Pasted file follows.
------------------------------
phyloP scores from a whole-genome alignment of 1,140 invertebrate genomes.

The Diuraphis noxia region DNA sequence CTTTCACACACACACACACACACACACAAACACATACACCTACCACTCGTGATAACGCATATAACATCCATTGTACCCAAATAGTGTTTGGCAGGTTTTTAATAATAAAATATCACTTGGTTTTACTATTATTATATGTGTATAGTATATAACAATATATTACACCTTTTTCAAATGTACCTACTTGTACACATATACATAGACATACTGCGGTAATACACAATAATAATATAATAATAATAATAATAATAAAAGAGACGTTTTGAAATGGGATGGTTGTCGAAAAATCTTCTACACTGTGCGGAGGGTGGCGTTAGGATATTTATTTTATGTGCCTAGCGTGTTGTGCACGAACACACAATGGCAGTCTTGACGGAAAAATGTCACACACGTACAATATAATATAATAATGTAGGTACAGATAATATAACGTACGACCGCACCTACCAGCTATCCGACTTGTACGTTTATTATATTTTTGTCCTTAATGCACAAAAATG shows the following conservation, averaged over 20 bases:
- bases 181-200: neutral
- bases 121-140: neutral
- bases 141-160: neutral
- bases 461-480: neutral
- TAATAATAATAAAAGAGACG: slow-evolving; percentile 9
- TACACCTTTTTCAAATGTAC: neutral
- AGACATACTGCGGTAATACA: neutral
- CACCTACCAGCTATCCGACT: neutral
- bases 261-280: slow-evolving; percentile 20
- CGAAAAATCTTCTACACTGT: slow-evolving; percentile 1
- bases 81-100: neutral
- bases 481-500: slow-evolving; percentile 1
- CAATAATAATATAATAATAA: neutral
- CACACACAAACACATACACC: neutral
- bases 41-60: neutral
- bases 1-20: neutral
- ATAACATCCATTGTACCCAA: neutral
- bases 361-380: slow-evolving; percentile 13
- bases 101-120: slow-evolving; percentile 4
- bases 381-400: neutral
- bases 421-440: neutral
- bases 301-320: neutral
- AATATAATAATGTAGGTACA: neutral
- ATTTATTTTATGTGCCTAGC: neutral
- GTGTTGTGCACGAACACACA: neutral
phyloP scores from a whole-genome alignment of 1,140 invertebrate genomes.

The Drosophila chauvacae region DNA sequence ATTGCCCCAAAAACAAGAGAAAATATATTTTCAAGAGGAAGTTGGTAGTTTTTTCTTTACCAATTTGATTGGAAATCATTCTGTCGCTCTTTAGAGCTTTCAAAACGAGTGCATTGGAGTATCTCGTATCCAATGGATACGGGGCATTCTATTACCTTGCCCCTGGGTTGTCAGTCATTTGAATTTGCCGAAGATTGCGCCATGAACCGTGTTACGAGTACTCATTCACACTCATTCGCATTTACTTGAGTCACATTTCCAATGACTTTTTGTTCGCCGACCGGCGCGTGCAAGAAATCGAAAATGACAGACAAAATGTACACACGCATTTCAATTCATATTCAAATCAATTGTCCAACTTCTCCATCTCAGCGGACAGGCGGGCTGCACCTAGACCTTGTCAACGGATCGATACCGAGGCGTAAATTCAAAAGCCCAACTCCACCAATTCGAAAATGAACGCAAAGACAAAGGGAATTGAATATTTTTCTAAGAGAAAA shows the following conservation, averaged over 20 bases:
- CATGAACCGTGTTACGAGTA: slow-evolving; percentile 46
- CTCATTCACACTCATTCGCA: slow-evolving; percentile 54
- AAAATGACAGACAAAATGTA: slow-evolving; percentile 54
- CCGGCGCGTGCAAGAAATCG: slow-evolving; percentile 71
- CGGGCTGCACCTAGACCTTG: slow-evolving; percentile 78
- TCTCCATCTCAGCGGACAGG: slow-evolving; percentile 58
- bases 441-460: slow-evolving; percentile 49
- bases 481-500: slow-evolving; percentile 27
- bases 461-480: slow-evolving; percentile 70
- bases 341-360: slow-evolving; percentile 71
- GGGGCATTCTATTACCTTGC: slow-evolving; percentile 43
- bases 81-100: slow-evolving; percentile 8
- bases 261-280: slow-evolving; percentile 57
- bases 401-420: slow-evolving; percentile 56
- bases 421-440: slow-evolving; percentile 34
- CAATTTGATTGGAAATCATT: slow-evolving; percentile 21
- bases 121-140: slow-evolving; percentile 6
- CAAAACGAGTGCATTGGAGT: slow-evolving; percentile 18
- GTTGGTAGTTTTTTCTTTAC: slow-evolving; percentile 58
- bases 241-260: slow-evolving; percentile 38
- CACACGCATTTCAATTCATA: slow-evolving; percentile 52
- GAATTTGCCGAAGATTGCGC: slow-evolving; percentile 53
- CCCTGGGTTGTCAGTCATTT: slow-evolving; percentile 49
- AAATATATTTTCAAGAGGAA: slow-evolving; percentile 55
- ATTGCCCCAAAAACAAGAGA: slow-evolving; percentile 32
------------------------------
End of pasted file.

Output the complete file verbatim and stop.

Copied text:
phyloP scores from a whole-genome alignment of 1,140 invertebrate genomes.

The Diuraphis noxia region DNA sequence CTTTCACACACACACACACACACACACAAACACATACACCTACCACTCGTGATAACGCATATAACATCCATTGTACCCAAATAGTGTTTGGCAGGTTTTTAATAATAAAATATCACTTGGTTTTACTATTATTATATGTGTATAGTATATAACAATATATTACACCTTTTTCAAATGTACCTACTTGTACACATATACATAGACATACTGCGGTAATACACAATAATAATATAATAATAATAATAATAATAAAAGAGACGTTTTGAAATGGGATGGTTGTCGAAAAATCTTCTACACTGTGCGGAGGGTGGCGTTAGGATATTTATTTTATGTGCCTAGCGTGTTGTGCACGAACACACAATGGCAGTCTTGACGGAAAAATGTCACACACGTACAATATAATATAATAATGTAGGTACAGATAATATAACGTACGACCGCACCTACCAGCTATCCGACTTGTACGTTTATTATATTTTTGTCCTTAATGCACAAAAATG shows the following conservation, averaged over 20 bases:
- bases 181-200: neutral
- bases 121-140: neutral
- bases 141-160: neutral
- bases 461-480: neutral
- TAATAATAATAAAAGAGACG: slow-evolving; percentile 9
- TACACCTTTTTCAAATGTAC: neutral
- AGACATACTGCGGTAATACA: neutral
- CACCTACCAGCTATCCGACT: neutral
- bases 261-280: slow-evolving; percentile 20
- CGAAAAATCTTCTACACTGT: slow-evolving; percentile 1
- bases 81-100: neutral
- bases 481-500: slow-evolving; percentile 1
- CAATAATAATATAATAATAA: neutral
- CACACACAAACACATACACC: neutral
- bases 41-60: neutral
- bases 1-20: neutral
- ATAACATCCATTGTACCCAA: neutral
- bases 361-380: slow-evolving; percentile 13
- bases 101-120: slow-evolving; percentile 4
- bases 381-400: neutral
- bases 421-440: neutral
- bases 301-320: neutral
- AATATAATAATGTAGGTACA: neutral
- ATTTATTTTATGTGCCTAGC: neutral
- GTGTTGTGCACGAACACACA: neutral
phyloP scores from a whole-genome alignment of 1,140 invertebrate genomes.

The Drosophila chauvacae region DNA sequence ATTGCCCCAAAAACAAGAGAAAATATATTTTCAAGAGGAAGTTGGTAGTTTTTTCTTTACCAATTTGATTGGAAATCATTCTGTCGCTCTTTAGAGCTTTCAAAACGAGTGCATTGGAGTATCTCGTATCCAATGGATACGGGGCATTCTATTACCTTGCCCCTGGGTTGTCAGTCATTTGAATTTGCCGAAGATTGCGCCATGAACCGTGTTACGAGTACTCATTCACACTCATTCGCATTTACTTGAGTCACATTTCCAATGACTTTTTGTTCGCCGACCGGCGCGTGCAAGAAATCGAAAATGACAGACAAAATGTACACACGCATTTCAATTCATATTCAAATCAATTGTCCAACTTCTCCATCTCAGCGGACAGGCGGGCTGCACCTAGACCTTGTCAACGGATCGATACCGAGGCGTAAATTCAAAAGCCCAACTCCACCAATTCGAAAATGAACGCAAAGACAAAGGGAATTGAATATTTTTCTAAGAGAAAA shows the following conservation, averaged over 20 bases:
- CATGAACCGTGTTACGAGTA: slow-evolving; percentile 46
- CTCATTCACACTCATTCGCA: slow-evolving; percentile 54
- AAAATGACAGACAAAATGTA: slow-evolving; percentile 54
- CCGGCGCGTGCAAGAAATCG: slow-evolving; percentile 71
- CGGGCTGCACCTAGACCTTG: slow-evolving; percentile 78
- TCTCCATCTCAGCGGACAGG: slow-evolving; percentile 58
- bases 441-460: slow-evolving; percentile 49
- bases 481-500: slow-evolving; percentile 27
- bases 461-480: slow-evolving; percentile 70
- bases 341-360: slow-evolving; percentile 71
- GGGGCATTCTATTACCTTGC: slow-evolving; percentile 43
- bases 81-100: slow-evolving; percentile 8
- bases 261-280: slow-evolving; percentile 57
- bases 401-420: slow-evolving; percentile 56
- bases 421-440: slow-evolving; percentile 34
- CAATTTGATTGGAAATCATT: slow-evolving; percentile 21
- bases 121-140: slow-evolving; percentile 6
- CAAAACGAGTGCATTGGAGT: slow-evolving; percentile 18
- GTTGGTAGTTTTTTCTTTAC: slow-evolving; percentile 58
- bases 241-260: slow-evolving; percentile 38
- CACACGCATTTCAATTCATA: slow-evolving; percentile 52
- GAATTTGCCGAAGATTGCGC: slow-evolving; percentile 53
- CCCTGGGTTGTCAGTCATTT: slow-evolving; percentile 49
- AAATATATTTTCAAGAGGAA: slow-evolving; percentile 55
- ATTGCCCCAAAAACAAGAGA: slow-evolving; percentile 32